“We were focused on building up a program with an eye on our partner experience. Cost was at the bottom of the list. Doing a better job by our partners was at the top,” said Steve Legg, director of risk management for Starbucks.

Starbucks put claims reporting in the hands of its partners, an exemplary act of trust. The coffee company also put itself in workers’ shoes to identify and remove points of friction.

That led to a call center run by Starbucks’ TPA and a dedicated telephonic case management team so that partners can speak to a live person without the frustration of ‘phone tag’ and unanswered questions.

“We were focused on building up a program with an eye on our partner experience. Cost was at the bottom of the list. Doing a better job by our partners was at the top.” — Steve Legg, director of risk management, Starbucks

Starbucks also implemented direct deposit for lost-time pay, eliminating stressful wait times for injured partners, and allowing them to focus on healing.

For Starbucks, as for all of the 2018 Teddy Award winners, the approach is netting measurable results. With higher partner satisfaction, it has seen a 50 percent decrease in litigation.

Teddy winner Main Line Health (MLH) adopted worker advocacy in a way that goes far beyond claims.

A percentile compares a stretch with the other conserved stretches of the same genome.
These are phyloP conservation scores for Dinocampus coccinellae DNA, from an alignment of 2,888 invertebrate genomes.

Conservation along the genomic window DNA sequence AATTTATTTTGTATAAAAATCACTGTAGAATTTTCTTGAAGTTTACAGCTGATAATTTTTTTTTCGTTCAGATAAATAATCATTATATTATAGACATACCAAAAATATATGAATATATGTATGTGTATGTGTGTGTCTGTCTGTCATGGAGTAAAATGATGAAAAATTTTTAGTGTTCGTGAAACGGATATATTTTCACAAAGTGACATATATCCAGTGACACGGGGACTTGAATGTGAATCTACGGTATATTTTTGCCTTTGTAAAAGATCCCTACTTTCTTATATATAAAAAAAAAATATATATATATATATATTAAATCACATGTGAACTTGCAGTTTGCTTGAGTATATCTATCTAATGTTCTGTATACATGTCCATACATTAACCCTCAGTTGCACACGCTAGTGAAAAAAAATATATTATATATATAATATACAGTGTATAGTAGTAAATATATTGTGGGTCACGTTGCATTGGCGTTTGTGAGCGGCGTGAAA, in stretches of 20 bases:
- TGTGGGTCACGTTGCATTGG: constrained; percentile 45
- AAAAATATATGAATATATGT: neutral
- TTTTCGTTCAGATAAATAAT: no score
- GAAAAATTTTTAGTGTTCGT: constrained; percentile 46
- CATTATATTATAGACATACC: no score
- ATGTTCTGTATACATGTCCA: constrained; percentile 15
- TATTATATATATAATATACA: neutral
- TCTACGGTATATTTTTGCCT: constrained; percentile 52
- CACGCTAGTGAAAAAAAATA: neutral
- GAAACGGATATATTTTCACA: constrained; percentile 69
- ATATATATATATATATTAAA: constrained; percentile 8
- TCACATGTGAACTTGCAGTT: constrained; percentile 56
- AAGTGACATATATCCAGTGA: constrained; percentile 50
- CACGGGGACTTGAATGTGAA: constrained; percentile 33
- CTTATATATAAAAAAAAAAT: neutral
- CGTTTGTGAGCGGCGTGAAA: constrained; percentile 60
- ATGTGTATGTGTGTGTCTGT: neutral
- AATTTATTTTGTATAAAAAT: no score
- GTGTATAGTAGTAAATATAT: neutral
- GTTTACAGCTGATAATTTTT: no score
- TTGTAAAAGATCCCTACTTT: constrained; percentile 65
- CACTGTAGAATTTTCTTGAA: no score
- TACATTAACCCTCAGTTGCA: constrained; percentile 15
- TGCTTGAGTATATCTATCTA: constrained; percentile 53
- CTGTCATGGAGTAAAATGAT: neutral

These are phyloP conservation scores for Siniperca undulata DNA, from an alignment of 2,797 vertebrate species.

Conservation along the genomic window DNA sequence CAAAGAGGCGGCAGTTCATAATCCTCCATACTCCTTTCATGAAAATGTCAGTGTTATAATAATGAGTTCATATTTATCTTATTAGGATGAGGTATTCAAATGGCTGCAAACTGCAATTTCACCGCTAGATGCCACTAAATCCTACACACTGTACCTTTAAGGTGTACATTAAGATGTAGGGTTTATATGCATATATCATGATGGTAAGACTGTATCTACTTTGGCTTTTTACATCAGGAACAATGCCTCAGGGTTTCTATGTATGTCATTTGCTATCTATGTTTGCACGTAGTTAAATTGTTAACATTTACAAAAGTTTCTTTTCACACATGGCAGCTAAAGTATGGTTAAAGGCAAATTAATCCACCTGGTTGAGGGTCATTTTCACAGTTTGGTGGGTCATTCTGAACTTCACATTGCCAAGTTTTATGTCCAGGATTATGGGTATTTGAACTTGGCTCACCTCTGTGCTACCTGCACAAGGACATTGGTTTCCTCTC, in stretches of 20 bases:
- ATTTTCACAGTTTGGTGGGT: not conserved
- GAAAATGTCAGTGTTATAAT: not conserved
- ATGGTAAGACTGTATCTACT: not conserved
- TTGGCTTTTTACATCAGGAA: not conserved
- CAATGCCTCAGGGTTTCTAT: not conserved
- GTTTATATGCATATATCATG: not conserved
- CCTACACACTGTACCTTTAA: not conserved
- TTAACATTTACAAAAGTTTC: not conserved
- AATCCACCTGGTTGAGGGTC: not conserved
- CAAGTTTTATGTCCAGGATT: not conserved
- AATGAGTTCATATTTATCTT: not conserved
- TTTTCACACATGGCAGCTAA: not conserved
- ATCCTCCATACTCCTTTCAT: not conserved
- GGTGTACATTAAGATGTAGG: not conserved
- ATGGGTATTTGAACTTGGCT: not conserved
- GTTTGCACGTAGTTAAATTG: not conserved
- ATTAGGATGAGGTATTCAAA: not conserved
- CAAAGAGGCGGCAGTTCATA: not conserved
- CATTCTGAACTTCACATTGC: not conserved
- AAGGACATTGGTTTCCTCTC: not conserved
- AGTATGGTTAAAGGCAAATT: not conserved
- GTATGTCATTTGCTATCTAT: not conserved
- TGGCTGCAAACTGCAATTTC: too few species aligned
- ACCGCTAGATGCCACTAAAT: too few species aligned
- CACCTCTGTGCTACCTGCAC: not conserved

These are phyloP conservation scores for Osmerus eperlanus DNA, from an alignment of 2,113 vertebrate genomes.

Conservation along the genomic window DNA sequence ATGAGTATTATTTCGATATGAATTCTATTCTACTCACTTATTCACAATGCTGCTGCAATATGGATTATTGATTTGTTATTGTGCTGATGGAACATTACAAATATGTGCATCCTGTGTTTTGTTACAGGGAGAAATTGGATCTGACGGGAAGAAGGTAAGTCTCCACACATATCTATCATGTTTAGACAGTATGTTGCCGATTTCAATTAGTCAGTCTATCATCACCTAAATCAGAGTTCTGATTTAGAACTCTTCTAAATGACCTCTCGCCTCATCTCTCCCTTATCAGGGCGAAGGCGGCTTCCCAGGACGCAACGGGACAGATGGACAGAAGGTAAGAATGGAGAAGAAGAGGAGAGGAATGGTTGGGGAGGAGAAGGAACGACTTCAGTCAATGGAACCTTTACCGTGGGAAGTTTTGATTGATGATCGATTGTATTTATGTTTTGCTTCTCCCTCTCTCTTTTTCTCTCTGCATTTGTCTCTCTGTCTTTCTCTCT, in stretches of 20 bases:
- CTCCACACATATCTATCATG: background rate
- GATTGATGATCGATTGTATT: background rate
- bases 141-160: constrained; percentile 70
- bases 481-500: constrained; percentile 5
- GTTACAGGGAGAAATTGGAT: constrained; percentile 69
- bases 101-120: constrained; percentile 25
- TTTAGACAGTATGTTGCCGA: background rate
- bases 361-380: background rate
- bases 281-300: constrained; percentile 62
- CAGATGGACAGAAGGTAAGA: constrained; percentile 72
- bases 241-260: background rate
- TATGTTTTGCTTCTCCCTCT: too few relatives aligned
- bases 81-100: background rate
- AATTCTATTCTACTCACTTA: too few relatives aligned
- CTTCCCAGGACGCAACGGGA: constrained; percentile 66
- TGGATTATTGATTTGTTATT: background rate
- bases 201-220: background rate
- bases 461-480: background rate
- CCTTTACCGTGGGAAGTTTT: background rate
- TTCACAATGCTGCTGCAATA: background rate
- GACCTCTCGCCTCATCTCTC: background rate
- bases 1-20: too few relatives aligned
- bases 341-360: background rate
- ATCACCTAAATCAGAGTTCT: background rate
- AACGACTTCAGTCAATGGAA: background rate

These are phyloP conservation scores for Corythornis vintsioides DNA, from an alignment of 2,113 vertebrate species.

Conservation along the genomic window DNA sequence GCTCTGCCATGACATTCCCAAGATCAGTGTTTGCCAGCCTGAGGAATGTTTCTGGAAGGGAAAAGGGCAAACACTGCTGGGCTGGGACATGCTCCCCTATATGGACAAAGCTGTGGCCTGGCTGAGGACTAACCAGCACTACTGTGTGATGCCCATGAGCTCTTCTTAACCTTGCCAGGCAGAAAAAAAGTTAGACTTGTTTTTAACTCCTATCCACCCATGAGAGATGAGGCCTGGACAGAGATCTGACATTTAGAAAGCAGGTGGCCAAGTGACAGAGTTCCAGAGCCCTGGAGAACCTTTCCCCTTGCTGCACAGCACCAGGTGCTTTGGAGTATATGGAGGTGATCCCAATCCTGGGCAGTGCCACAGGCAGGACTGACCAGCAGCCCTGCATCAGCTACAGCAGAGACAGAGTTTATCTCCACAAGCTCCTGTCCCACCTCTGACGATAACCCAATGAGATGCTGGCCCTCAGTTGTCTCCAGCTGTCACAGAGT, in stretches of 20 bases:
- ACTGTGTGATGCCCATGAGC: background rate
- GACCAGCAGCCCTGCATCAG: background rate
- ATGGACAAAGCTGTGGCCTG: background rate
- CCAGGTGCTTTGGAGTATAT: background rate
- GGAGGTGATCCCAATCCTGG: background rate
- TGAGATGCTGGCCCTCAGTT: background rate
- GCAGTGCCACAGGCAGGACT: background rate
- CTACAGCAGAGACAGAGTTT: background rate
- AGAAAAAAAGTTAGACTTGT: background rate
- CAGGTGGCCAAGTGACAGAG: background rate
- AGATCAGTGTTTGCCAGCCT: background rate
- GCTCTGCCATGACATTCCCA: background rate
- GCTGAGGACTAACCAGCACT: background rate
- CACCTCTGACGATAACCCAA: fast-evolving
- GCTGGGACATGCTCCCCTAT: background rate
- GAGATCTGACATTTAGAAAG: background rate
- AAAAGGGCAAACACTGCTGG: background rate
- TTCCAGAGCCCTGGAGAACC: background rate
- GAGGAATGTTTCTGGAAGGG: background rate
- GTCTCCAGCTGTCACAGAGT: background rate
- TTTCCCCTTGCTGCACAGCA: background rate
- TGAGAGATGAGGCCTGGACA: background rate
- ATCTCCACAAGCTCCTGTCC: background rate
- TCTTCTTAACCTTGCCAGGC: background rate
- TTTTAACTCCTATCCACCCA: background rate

Employees who identify and report safety hazards can take credit for their actions by sending out a formal “Employee Safety Message” to nearly 11,000 mailboxes across the organization.

“The recognition is pretty cool,” said Steve Besack, system director, claims management and workers’ compensation for the health system.

MLH also takes a non-adversarial approach to workers with repeat injuries, seeing them as a resource for identifying areas of improvement.

“When you look at ‘repeat offenders’ in an unconventional way, they’re a great asset to the program, not a liability,” said Mike Miller, manager, workers’ compensation and employee safety for MLH.

Teddy winner Monmouth County, N.J. utilizes high-tech motion capture technology to reduce the chance of placing new hires in jobs that are likely to hurt them.

Monmouth County also adopted numerous wellness initiatives that help workers manage their weight and improve their wellbeing overall.

“You should see the looks on their faces when their cholesterol is down, they’ve lost weight and their blood sugar is better. We’ve had people lose 30 and 40 pounds,” said William McGuane, the county’s manager of benefits and workers’ compensation.

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Do these sound like minor program elements? The math says otherwise: Claims severity has plunged from $5.5 million in 2009 to $1.3 million in 2017.

At the University of Pennsylvania, putting workers first means getting out from behind the desk and finding out what each one of them is tasked with, day in, day out — and looking for ways to make each of those tasks safer.

Regular observations across the sprawling campus have resulted in a phenomenal number of process and equipment changes that seem simple on their own, but in combination have created a substantially safer, healthier campus and improved employee morale.

UPenn’s workers’ comp costs, in the seven-digit figures in 2009, have been virtually cut in half.

Risk & Insurance® is proud to honor the work of these four organizations. We hope their stories inspire other organizations to be true partners with the employees they depend on. &

Michelle Kerr is associate editor of Risk & Insurance. She can be reached at [email protected]